Change search
ReferencesLink to record
Permanent link

Direct link
Sea cucumber (Aspidochirotida) community, distribution and habitat utilization on the reefs of Mayotte, Western Indian Ocean
Stockholm University, Faculty of Science, Department of Systems Ecology.
Stockholm University, Faculty of Science, Department of Systems Ecology. Stockholm University, Stockholm Resilience Centre.
2012 (English)In: Marine Ecology Progress Series, ISSN 0171-8630, E-ISSN 1616-1599, Vol. 452, 159-170 p.Article in journal (Refereed) Published
Abstract [en]

The tropical sea cucumber (Aspidochirotida) fishery for the lucrative Asian dried-seafood trade is a multi-species fishery with little ecological knowledge. To improve ecological understanding of the targeted species, the reefs of Mayotte, Western Indian Ocean, were surveyed to document the distribution, species assemblage and habitat utilization of commercial sea cucumbers. This is one of the few reef areas in the region protected from fishing, thus providing an important and unique opportunity to investigate sea cucumber ecology. Twenty-two species were observed. The medium-value Bohadschia atra and the high-value Holothuria nobilis were the most abundant species. Species distribution varied but the density was generally similar across areas and habitats. Multivariate analysis (ANOSIM) indicated that the community was similar between surveyed areas and reef habitats. Diversity was lower in one of the surveyed areas and in the ocean-facing barrier reef habitat. Habitat complexity was not a significant driver of diversity or abundance. A principal component analysis showed that the 6 most common species (B. atra, Holothuria atra, H. fuscopunctata, H. nobilis and Thelenota ananas) were associated with different substrate types. Clustering these species according to substrate variables indicated both habitat utilization overlap and segregation among species, valuable information for spatial planning of fisheries management and conservation. Although unique species were observed in some areas, the present study shows that, at a large spatial scale, the unfished reefs in Mayotte consist of similar commercial sea cucumber communities, an important baseline finding.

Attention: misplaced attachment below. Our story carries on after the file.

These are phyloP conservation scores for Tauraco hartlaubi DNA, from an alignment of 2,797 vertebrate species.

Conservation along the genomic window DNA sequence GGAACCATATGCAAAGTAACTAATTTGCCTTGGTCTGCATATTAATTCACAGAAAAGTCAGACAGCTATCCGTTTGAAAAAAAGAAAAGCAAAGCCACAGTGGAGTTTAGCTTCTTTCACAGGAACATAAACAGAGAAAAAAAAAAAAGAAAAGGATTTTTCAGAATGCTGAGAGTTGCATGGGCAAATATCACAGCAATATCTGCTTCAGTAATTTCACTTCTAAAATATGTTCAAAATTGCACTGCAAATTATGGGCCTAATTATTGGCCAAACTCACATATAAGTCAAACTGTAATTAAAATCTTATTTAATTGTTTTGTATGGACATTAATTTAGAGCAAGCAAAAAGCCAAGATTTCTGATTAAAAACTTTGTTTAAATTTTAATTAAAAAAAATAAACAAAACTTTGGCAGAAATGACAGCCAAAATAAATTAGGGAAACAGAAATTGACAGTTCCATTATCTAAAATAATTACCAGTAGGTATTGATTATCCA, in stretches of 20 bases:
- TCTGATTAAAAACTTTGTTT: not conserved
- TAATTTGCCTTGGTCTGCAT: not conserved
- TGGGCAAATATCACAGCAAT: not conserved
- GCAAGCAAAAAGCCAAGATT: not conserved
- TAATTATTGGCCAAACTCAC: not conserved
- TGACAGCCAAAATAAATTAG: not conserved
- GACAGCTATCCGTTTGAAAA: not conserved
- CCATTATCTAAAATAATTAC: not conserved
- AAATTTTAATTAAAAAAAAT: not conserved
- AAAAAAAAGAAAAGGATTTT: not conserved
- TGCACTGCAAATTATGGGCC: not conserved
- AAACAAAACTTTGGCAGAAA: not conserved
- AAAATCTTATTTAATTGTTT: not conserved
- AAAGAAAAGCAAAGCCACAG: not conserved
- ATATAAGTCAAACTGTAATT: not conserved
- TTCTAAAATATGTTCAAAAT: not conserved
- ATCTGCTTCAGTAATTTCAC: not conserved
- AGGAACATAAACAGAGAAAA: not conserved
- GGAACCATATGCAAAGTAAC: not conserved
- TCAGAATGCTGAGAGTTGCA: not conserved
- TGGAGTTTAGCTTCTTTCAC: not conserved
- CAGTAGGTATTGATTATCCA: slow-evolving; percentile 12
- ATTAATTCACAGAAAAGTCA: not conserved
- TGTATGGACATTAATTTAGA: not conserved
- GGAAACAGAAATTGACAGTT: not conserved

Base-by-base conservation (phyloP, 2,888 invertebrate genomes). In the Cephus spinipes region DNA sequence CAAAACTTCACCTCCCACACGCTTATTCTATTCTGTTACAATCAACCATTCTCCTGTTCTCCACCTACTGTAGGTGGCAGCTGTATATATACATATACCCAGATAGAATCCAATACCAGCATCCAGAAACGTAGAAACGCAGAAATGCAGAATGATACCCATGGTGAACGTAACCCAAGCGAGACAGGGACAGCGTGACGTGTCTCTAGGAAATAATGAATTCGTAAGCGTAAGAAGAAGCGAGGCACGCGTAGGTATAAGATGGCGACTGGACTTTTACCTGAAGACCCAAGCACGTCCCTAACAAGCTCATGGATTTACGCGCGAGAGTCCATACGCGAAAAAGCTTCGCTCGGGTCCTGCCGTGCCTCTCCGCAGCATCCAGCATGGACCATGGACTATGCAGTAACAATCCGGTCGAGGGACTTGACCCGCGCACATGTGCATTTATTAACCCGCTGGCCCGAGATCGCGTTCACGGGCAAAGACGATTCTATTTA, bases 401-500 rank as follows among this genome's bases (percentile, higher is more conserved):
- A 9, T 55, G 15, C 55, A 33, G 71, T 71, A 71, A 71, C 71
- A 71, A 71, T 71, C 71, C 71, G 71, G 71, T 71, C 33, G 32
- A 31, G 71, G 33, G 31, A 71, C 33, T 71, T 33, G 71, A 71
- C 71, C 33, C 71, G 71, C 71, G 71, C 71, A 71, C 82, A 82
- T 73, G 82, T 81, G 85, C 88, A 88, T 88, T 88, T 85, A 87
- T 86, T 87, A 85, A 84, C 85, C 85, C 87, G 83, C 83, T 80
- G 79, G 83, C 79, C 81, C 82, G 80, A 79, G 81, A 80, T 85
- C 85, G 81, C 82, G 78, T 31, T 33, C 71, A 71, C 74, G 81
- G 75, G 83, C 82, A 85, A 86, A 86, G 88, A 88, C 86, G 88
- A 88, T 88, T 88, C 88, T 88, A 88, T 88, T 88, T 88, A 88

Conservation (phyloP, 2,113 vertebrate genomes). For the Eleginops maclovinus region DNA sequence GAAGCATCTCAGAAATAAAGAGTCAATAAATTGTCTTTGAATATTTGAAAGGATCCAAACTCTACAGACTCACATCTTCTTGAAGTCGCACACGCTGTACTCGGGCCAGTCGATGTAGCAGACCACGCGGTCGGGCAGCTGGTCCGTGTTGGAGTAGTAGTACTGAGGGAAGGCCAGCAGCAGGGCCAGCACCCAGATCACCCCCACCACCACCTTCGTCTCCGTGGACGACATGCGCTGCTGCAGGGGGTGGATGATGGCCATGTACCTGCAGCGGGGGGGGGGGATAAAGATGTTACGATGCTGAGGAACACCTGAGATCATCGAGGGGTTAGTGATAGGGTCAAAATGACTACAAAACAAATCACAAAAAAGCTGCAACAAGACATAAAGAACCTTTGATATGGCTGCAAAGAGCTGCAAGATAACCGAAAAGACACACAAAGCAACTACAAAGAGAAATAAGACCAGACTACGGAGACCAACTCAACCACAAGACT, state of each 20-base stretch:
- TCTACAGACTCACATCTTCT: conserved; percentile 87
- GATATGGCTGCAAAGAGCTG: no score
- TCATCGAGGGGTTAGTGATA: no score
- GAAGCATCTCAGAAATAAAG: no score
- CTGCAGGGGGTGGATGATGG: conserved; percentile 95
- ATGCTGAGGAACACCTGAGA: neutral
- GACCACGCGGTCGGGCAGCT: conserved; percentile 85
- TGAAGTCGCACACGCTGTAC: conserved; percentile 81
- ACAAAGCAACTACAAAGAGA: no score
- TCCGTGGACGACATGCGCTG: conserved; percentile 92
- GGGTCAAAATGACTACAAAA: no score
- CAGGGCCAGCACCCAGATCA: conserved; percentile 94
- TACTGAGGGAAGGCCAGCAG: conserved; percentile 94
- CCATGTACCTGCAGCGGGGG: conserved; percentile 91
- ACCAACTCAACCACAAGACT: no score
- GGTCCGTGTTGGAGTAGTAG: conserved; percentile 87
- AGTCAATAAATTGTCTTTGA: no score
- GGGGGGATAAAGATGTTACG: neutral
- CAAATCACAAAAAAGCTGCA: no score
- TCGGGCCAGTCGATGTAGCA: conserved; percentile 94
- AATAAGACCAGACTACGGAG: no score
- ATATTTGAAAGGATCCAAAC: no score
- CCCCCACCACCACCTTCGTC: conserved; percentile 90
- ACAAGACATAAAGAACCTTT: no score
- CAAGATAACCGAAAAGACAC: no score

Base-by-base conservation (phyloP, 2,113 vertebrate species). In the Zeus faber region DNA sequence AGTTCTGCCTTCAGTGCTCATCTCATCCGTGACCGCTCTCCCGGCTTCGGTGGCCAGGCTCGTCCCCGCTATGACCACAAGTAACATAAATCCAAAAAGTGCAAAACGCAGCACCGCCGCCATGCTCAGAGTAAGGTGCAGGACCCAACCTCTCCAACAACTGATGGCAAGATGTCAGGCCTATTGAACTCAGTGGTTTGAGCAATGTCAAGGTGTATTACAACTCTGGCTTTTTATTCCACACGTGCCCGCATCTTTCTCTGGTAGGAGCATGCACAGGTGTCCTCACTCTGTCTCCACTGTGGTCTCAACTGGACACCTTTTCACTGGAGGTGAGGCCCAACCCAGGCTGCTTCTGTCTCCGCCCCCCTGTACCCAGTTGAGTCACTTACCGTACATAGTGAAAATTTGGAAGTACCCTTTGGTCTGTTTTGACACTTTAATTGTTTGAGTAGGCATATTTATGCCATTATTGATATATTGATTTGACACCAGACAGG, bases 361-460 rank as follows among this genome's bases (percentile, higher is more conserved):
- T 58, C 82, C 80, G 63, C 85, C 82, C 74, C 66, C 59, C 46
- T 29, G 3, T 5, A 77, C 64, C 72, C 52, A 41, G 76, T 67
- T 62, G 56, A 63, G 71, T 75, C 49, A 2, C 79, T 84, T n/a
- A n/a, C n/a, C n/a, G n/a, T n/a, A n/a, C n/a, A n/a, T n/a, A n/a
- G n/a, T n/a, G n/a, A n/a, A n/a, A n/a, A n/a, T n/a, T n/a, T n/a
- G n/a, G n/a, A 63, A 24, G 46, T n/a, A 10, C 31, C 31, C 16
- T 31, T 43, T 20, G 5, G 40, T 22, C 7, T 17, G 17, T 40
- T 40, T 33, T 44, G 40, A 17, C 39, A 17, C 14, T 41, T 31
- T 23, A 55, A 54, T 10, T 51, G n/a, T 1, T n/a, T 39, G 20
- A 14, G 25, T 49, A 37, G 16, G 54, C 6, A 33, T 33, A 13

Place, publisher, year, edition, pages
2012. Vol. 452, 159-170 p.
Keyword [en]
Coral reefs, Bêche-de-mer, Trepang, Habitat, Ecosystem-based management, Fisheries management, Tropical seascape
National Category
URN: urn:nbn:se:su:diva-75522DOI: 10.3354/meps09665ISI: 000303213900012OAI: diva2:516984
Available from: 2012-04-20 Created: 2012-04-20 Last updated: 2012-10-08Bibliographically approved
In thesis
1. Managing sea cucumber fisheries and aquaculture: Studies of social-ecological systems in the Western Indian Ocean
Open this publication in new window or tab >>Managing sea cucumber fisheries and aquaculture: Studies of social-ecological systems in the Western Indian Ocean
2012 (English)Doctoral thesis, comprehensive summary (Other academic)
Abstract [en]